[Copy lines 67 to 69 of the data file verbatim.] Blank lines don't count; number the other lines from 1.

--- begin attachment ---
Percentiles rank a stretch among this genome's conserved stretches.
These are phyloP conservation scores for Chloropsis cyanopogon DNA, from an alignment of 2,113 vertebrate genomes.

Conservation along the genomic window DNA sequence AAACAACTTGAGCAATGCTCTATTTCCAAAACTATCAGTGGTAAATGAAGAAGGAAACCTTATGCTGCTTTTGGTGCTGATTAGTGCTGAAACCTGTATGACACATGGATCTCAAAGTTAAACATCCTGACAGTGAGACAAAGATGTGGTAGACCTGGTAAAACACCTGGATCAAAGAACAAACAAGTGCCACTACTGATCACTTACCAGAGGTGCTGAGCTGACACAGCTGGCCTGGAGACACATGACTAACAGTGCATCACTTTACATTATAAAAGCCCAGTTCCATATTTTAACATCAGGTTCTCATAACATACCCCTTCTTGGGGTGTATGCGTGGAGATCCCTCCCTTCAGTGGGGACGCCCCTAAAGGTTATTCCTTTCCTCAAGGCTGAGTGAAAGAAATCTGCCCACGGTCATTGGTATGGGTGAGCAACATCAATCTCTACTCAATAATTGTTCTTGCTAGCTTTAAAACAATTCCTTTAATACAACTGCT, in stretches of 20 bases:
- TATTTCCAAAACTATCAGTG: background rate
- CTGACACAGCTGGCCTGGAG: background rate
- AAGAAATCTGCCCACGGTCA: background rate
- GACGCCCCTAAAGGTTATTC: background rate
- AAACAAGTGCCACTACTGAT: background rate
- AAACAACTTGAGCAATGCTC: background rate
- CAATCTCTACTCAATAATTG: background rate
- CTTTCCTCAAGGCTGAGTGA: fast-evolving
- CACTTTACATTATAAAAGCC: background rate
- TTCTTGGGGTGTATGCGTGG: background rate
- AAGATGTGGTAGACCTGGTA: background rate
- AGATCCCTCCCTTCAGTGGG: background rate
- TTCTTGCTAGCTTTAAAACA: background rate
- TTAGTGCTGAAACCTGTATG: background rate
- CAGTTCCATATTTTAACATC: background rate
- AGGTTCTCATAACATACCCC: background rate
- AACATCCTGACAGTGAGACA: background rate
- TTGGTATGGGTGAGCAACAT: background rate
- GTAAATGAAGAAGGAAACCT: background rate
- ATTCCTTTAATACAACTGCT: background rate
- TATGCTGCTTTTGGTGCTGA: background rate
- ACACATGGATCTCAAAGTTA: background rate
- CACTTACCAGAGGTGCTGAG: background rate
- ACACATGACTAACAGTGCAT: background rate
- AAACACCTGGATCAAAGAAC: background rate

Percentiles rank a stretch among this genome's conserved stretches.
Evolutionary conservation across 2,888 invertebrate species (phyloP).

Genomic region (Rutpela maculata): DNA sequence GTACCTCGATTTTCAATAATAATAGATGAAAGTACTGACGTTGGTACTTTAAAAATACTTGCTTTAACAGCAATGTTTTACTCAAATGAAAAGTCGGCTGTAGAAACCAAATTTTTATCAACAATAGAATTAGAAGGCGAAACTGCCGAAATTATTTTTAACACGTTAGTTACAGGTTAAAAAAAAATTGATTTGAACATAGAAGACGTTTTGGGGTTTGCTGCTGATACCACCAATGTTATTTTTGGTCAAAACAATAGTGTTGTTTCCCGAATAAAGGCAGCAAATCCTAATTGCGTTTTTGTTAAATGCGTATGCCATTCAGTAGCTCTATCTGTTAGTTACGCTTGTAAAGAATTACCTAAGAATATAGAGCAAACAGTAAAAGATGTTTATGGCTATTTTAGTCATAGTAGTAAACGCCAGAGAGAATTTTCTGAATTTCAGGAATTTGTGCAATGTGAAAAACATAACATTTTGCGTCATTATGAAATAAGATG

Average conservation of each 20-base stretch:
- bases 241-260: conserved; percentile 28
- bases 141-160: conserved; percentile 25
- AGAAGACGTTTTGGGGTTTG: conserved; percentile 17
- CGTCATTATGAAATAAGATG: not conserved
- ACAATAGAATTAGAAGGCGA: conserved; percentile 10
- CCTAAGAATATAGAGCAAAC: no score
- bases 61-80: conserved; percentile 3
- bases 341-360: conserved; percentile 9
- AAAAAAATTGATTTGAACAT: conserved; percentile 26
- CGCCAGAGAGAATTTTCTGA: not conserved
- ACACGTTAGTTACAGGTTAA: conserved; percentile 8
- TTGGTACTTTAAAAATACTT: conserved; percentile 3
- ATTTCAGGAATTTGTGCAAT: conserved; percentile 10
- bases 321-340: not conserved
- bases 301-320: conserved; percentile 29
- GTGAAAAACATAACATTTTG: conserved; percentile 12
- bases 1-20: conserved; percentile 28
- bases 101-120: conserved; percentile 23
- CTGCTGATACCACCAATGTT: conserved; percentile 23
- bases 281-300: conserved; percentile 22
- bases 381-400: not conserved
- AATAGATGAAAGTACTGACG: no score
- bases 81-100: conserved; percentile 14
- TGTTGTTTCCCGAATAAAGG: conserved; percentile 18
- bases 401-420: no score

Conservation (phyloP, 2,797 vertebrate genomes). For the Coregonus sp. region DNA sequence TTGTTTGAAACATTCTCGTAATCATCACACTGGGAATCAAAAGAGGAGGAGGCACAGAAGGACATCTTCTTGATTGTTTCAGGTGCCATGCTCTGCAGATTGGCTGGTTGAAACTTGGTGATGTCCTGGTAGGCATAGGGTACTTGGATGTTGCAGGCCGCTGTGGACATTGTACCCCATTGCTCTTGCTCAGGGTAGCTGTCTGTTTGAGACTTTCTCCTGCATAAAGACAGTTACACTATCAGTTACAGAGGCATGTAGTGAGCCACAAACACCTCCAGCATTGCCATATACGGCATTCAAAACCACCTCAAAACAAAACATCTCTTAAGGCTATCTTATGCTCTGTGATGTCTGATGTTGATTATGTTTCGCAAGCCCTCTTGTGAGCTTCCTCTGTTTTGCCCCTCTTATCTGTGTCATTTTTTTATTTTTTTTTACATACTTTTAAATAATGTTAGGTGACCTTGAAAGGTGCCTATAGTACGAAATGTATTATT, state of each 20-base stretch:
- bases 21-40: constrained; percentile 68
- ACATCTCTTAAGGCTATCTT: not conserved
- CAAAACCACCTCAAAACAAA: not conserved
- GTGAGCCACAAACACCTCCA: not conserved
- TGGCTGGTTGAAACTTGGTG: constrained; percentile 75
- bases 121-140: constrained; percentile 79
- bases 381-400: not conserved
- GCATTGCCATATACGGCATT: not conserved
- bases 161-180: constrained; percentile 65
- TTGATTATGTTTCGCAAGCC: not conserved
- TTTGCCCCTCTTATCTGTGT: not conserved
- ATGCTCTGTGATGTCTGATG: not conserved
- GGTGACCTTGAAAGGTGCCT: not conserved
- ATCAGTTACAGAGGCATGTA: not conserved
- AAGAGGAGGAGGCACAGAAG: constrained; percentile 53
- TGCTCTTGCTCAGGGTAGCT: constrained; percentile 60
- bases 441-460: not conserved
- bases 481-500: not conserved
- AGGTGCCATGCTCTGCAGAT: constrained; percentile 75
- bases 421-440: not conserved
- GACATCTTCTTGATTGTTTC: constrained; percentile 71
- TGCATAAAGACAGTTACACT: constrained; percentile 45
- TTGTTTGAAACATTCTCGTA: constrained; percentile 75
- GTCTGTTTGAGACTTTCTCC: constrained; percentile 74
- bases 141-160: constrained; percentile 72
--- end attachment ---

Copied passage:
- bases 161-180: constrained; percentile 65
- TTGATTATGTTTCGCAAGCC: not conserved
- TTTGCCCCTCTTATCTGTGT: not conserved